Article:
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Employee Holiday Entitlement – What should an Employee Holiday Policy contain?

Published on 15 April 2019 | Modified on 14 December 2022

Written by Stacey Bennett

Employee Holiday Policy

It is important to remember that the law states some matters such as employee holiday entitlement, including public and bank holidays and holiday pay, should be provided for in the contract of employment.

Other matters must also be communicated to the employee in a bid to show fairness and consistency, however, the law is constantly changing in this area and it is therefore much better to contain this in a non-contractual policy. Preferably this will be as part of a staff handbook. A non-contractual policy is better suited as this can be easily amended without the agreement of the employee – as opposed to a contractual term which cannot be varied without consent.

What should an Employee Holiday Policy contain?

Employee holiday entitlement and how this has been calculated.

The Working Time Regulations 1998 states that an employee is entitled to 5.6 weeks of paid annual leave per annum. This equates to 28 days for full time employees (for those working 5 or more days per week) or reduced on a pro-rata basis for part-time employees. I.e. employees who work 4 days a week will instead be entitled to 22.4 paid days per annum.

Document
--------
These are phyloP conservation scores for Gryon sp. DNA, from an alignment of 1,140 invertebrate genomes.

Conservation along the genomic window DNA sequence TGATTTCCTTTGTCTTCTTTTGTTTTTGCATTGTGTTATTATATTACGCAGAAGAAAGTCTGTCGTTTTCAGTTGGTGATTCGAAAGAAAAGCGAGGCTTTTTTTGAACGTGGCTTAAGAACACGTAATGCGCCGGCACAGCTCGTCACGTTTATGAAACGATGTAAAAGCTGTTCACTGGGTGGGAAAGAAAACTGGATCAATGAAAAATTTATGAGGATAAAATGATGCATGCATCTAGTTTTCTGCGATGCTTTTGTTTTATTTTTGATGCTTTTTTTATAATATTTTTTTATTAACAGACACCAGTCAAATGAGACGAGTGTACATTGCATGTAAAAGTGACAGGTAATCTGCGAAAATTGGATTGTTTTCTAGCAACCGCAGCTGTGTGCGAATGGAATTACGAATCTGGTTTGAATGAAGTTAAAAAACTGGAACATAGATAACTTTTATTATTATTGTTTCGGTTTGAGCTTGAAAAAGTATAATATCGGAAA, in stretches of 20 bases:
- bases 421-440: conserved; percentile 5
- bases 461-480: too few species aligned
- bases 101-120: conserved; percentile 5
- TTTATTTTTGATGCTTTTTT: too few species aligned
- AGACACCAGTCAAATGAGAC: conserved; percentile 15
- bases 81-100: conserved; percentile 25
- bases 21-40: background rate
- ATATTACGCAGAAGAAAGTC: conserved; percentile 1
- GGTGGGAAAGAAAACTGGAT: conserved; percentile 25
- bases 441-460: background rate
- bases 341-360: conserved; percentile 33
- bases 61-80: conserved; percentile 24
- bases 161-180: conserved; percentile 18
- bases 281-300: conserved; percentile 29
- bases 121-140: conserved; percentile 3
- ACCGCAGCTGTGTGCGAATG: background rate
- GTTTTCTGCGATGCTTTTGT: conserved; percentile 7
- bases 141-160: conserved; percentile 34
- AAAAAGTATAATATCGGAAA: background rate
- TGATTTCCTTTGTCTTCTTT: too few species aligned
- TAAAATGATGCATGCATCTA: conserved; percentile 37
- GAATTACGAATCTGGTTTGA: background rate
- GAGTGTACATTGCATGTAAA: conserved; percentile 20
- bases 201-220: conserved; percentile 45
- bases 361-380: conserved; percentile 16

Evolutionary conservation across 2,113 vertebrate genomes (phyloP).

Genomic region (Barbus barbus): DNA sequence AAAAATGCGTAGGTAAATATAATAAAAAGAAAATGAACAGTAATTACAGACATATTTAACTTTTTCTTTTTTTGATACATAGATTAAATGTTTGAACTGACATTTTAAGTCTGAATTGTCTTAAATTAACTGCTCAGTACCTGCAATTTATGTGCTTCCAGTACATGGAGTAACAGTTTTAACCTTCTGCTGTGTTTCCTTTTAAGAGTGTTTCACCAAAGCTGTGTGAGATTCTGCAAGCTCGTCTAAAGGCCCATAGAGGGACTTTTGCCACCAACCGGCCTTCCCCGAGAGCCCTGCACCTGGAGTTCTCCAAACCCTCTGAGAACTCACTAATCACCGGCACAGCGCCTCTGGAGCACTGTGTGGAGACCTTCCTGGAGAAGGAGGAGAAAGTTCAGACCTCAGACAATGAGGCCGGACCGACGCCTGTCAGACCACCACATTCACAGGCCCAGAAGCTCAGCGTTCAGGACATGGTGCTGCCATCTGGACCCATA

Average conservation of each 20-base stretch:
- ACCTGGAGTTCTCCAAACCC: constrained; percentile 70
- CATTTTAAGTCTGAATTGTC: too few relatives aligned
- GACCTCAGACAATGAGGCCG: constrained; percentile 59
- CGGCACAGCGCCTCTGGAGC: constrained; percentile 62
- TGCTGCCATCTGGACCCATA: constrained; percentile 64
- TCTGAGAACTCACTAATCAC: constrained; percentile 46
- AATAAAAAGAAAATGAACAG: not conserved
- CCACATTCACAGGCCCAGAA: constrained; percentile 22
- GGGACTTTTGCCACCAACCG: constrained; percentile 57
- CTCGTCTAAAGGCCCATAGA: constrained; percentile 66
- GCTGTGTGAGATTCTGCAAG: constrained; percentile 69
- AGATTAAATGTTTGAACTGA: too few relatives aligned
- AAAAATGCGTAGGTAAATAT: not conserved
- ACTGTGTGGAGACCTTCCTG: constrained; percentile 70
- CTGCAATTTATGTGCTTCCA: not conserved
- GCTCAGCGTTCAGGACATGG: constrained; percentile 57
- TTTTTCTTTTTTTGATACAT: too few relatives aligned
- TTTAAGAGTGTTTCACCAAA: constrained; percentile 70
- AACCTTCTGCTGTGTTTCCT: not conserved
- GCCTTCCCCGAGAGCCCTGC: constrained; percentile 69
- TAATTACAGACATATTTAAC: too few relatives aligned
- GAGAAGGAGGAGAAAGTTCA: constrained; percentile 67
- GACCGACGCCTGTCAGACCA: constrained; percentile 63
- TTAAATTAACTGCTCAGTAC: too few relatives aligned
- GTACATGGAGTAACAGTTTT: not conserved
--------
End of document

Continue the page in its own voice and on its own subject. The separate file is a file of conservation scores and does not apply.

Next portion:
There is no statutory right for employees to take time off on bank holidays. This usually boils down to the contract of employment, managerial discretion or even custom and practice as to whether bank holidays are given. Some employers may elect to allow employees to take the usual bank and public holidays of England and Wales as paid leave in addition to other day’s holiday allowance but there is no statutory duty for this to exceed the 5.6 weeks maximum. Whilst employees are not forced to use these holidays they must not be prevented by an employer from taking them. An employer must provide reasonable opportunity for an employee to utilise their allowance.

When the employers’ holiday year runs from (and to).

If this is not provided for then the default position (for workers who commenced employment post 01.10.1998), under the Working Time Regulations, is that the employees leave year starts on the day their employment began. This has the potential to be an administrative nightmare and it is strongly recommended that this is provided for by the employer i.e. within an employers’ holiday policy.

The processes for requesting and taking holidays.

Having a written policy of the process for requesting holiday leave promotes fairness and consistency for employees. It is a much better option than employers addressing issues on an ad-hoc basis without clear rhyme or reason.

The process for an employee who has become sick on holiday.

This part of the policy will detail in what circumstances the employee can reclaim that holiday and treat the time as sick leave.

The accrual of holiday allowances.

This section of the employee holiday policy will detail whether holiday allowances will continue to accrue whilst in receipt of statutory sick pay, maternity pay and other family leave.

How holiday pay will be calculated.

This also considers those whose normal remuneration includes variable elements such as commission or overtime. Again this will provide clarity for employees and may help to demonstrate that an employer has not acted unfairly.

As shown above, a well drafted holiday policy can be very beneficial. If you need to discuss any of the above with our expert employment solicitors then please get in touch today. Whatever your query, we are on hand to help.

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